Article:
Horrible Histories producer boycotts Leeds Grand over booking fee ‘racket’
In an email to the theatre seen by The Stage, the manager of Birmingham Stage Company, Neal Foster, called the fees “a blatant racket” and “frankly ludicrous”. Every ticket sold by the theatre, including tickets for school groups, incurs a £3 booking fee and a £1 restoration levy.
The theatre said that the £1 ticket levy can only be used for restoring and maintaining the grade II-listed building.
In 2005, Leeds Grand underwent a major refurbishment estimated to have cost £31.5 million.
The theatre insists that its fees, which have been in place for two and a half years, are transparent both to production companies and to customers.
The company was to due to take a new David Walliams show, Awful Auntie, to the theatre in July 2018 and a production of Horrible Histories in November 2019. These performances have been cancelled.
The initial school ticket price agreed with the venue was £12, but Foster said he decreased it to £10 to make it more affordable after the booking fee.
Foster told The Stage: “They’ve only managed to sell 30% of the seats for the school shows. This is a show that’s selling out all over the country, but it’s not selling out in Leeds because they’re trying to extort money off six-year-old children.”
The Grand is not the only venue to charge booking fees and restoration levies, but Foster said: “They’re the most expensive tickets for children on the entire tour, and we’re going to 70 venues around the country.”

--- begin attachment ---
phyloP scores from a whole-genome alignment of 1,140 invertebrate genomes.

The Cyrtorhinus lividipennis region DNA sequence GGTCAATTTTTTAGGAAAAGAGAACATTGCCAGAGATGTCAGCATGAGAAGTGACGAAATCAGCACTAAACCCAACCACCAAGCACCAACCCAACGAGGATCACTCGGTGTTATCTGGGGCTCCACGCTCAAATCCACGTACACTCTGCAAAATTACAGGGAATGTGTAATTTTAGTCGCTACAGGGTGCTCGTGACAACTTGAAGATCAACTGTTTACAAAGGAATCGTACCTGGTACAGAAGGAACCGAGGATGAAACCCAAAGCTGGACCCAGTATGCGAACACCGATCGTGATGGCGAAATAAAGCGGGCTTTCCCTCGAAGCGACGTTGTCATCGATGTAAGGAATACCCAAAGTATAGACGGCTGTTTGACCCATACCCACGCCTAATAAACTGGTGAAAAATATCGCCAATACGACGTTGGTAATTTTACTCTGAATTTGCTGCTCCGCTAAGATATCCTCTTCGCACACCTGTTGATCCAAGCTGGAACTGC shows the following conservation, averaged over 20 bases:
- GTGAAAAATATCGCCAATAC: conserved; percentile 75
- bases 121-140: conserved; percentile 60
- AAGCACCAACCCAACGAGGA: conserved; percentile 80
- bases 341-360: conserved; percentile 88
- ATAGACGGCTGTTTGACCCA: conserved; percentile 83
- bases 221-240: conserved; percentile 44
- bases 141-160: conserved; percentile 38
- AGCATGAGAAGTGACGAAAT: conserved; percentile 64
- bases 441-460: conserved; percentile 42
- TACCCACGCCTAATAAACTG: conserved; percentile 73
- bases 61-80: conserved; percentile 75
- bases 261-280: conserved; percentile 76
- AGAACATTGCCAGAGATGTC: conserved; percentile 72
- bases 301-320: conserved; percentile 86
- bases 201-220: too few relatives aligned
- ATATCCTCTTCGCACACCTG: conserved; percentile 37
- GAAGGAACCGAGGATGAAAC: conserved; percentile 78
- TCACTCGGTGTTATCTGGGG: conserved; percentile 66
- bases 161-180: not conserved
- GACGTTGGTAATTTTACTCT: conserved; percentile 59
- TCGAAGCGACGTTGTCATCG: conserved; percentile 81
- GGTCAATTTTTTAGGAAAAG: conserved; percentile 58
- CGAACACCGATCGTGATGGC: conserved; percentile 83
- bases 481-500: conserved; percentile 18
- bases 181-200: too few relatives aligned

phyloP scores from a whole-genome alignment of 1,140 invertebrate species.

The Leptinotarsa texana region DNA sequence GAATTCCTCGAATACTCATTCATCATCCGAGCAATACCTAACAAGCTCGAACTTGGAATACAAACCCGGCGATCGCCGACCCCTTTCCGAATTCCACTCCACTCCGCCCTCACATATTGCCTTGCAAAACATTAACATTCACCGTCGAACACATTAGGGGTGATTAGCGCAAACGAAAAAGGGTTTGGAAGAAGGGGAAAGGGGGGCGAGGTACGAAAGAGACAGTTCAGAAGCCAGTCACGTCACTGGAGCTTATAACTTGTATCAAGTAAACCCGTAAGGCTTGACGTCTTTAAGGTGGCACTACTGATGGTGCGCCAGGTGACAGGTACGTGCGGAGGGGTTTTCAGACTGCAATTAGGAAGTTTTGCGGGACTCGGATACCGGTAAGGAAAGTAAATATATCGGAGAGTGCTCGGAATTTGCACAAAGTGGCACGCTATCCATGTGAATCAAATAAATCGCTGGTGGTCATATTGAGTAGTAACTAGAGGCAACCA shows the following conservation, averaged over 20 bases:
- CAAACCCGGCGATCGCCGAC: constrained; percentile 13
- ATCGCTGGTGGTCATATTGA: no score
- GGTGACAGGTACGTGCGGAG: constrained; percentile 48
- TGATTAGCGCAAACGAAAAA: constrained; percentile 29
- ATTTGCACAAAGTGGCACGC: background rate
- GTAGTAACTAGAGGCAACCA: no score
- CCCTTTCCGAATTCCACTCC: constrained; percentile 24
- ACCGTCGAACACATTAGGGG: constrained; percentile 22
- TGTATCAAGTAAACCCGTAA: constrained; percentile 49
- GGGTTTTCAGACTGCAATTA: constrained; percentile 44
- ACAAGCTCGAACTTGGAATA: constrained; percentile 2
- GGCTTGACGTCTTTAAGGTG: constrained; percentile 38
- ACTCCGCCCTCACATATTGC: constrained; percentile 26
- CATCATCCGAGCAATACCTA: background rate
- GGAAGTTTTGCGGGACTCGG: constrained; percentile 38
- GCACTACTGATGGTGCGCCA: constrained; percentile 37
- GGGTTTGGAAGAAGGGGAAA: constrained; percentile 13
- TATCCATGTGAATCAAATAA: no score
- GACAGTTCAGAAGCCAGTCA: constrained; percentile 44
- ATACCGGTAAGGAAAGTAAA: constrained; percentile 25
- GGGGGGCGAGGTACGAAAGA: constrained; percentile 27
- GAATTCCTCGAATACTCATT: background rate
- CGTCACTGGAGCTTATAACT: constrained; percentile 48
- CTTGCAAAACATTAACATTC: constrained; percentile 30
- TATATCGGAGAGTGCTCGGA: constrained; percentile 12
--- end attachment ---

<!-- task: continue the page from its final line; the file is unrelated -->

Birmingham Stage Company is unfunded and relies on box office income. Leeds Grand Theatre and Opera House Ltd receives £200,000 from Leeds City Council to support three venues – City Varieties Music Hall, Hyde Park Picture House and the Grand. According to the theatre, this amounts to 1% of its income.
In a statement Chris Blythe, chief executive for Leeds Grand Theatre and Opera House said: “We are a small charitable company simply trying to keep our building open and operating as theatre.”
He added: “The theatre does not take the ticket’s face value but generally operates on a split deal from which the production company takes the majority. The remaining figure, along with the booking fee, secondary sales and some funding goes to form our income from which we pay staff and on-costs, utility bills, the general upkeep of building and much more.”
“This next financial year will see us make a minimal surplus – the first for some years – which will be ploughed back into the company for the benefit of the public and the visiting companies.”